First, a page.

Less respected is the green mango. This can be found prepared in the little baggies offered by street vendors. Included in the bag with the strips of mango is a bit of lemon and salt. Nice vendors also will add special ingredients, like chili, upon request.
This is street finger food. The long mango strips are bitter and an acquired taste. And that’s about all the average Tico sees of green mangos.
The inhabitants of India and some Asian countries have a 4,000 to 5,000 year head start on using the fruit. Chutney, the condiment identified with the British Empire and India, has a mango base.
Green mangos can hold their own in any taste test, and the addition of sea salt, chili, chilero or black pepper can cater to the desires of the consumer.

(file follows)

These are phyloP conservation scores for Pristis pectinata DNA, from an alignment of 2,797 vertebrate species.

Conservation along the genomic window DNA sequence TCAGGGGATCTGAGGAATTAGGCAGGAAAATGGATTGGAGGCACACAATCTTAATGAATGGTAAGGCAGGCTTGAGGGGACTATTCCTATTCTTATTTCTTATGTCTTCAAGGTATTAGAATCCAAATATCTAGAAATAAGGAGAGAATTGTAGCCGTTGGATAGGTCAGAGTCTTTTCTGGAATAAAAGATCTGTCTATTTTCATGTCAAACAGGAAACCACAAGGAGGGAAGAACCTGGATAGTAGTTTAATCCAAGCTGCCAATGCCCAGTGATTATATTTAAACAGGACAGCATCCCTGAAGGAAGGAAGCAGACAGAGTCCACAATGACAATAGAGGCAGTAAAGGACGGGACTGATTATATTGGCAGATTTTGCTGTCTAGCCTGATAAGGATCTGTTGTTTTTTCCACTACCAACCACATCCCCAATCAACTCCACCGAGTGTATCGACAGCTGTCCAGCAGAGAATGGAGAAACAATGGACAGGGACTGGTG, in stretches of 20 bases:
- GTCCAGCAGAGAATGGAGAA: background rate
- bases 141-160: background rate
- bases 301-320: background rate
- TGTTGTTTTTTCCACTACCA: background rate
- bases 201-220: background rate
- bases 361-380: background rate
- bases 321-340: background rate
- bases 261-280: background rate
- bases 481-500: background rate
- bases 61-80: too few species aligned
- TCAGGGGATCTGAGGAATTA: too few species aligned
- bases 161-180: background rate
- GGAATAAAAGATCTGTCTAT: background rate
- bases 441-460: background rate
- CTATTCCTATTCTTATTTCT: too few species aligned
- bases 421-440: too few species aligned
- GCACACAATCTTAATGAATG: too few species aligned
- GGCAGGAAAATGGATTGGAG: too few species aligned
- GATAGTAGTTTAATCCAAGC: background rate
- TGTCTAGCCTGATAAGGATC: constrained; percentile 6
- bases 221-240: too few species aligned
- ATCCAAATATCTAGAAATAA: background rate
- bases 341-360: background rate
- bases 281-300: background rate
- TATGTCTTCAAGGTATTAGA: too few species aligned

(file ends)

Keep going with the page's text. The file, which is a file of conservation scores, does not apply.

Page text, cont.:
A real treat is a green mango salad. There are an infinite number of recipes. The basic salad contains either grated or strips of mango. From there on in, the choices are many. One version uses baked coconut and various nuts, bean sprouts and basil.
Those who want to add fire to the sour treat can create a mango-jalapeño salad, heavy on lime or lemon and pepper.
The fruit is so accommodating that a chef can hardly go wrong. The salad can become a main course with the addition of chicken or shrimp.
The mango also contains all sorts of healthful compounds, including vitamin C and fiber.
The only downside is the large seed in the middle that sometimes can be a challenge. Freestone versions of the fruit exist, but they are foreign to Costa Rica.